Lithuanian Foreign Minister Gabrielius Landsbergis has asked the European Commission to step in in order to resolve disruptions to Lithuania's trade with China.
On Monday, Landsbergis turned to Josep Borrell, the EU's top diplomat, and Valdis Dombrovskis, the European Commission vice-president in charge of trade, after Lithuanian businesses complained that their goods were not being cleared through the Chinese customs.
“I would kindly ask you to intervene with the Chinese authorities on behalf of Lithuania with the aim of resolving the present situation,” the minister said in his letter.
“I will be grateful for your persistent support in ensuring that international trade is conducted in accordance with globally recognised trade rules and good practices, and that customs and other procedures are not being instrumentalised as a means of political pressure against an EU member state.
“Furthermore, I would like to stress the importance of EU unity and solidarity as well as a firm and principled stance in EU engagement with the People’s Republic of China. A strong reaction is necessary at the EU level in order to send a signal to China that politically motivated economic pressure is unacceptable and will not be tolerated.”
Lithuania and China are facing a crisis in bilateral relations, with Beijing protesting against Vilnius' decision to forge ties with Taiwan.
The Lithuanian Confederation of Industrialists said last week that Lithuania had been removed from China's electronic customs declaration system, effectively blocking its imports to China.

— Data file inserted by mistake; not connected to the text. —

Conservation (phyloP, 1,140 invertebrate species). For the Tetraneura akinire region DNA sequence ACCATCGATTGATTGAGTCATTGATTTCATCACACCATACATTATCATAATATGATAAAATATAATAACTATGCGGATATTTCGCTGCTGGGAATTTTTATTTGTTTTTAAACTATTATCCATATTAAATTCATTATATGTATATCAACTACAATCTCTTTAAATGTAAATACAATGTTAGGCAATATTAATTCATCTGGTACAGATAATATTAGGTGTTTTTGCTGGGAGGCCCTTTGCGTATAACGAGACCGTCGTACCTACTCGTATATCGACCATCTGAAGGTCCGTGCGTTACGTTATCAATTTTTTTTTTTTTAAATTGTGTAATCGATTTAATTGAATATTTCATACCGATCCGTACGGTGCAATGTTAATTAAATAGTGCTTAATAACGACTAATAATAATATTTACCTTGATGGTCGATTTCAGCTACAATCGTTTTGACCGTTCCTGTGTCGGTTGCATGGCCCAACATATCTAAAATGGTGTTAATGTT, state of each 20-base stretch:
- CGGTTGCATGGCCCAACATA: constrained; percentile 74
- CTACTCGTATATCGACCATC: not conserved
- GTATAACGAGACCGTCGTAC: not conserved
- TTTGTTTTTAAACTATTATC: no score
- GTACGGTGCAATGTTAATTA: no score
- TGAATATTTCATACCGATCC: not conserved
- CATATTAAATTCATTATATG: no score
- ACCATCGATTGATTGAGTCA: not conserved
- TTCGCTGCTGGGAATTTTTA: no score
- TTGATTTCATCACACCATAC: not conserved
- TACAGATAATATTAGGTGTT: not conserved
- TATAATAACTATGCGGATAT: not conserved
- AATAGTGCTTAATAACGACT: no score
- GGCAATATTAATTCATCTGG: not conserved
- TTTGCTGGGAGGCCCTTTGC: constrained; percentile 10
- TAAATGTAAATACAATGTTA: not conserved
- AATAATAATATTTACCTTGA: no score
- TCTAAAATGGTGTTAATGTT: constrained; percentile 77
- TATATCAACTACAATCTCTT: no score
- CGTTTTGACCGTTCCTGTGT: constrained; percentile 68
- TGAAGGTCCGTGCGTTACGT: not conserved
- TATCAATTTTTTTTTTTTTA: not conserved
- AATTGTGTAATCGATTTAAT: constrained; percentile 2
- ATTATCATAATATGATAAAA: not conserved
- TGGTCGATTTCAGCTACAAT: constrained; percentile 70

Landsbergis noted that Lithuanian businesses operating in the pharmaceutical, laser, electronics, beverage and food industries were the only group facing such problems in exporting their products to China.
“It is hard not to see that these recent measures by the People’s Republic of China are a continuation of the politically motivated economic coercion that Lithuania has been facing since August 2021. China never hid the intention to punish Lithuania for its sovereign decision to leave the China-led 17+1 format and to build closer ties with Taiwan,” he said.
Lithuania's foreign minister also said that China's “growing pressure” would have a “direct impact on the entire EU and our common trade policy”.
He also noted in his letter that Lithuania had not been informed of China's unilateral decisions to halt imports.
“Recent actions by the Chinese authorities take politically motivated economic pressure to an unprecedentedly high level. What we encounter now cannot be described in any other way than economic coercion conducted through various channels, in clear breach of international norms,” he said.
As the crisis in relations between Vilnius and Beijing deepened, the Chinese embassy said in late November that it was suspending the issuance of visas in Lithuania.
It said the move was due to technical reasons, but it came after China officially downgraded diplomatic ties with Lithuania to the level of chargé d’affaires in protest of Taiwan opening a representative office in Vilnius.
The Taiwanese Representative Office opened in Vilnius on November 18.
Elsewhere in the world, Taiwan's representative offices operate under the name of Taipei, in line with an international consensus that this does not run counter to the “one China” policy which sees the self-ruled island as part of China.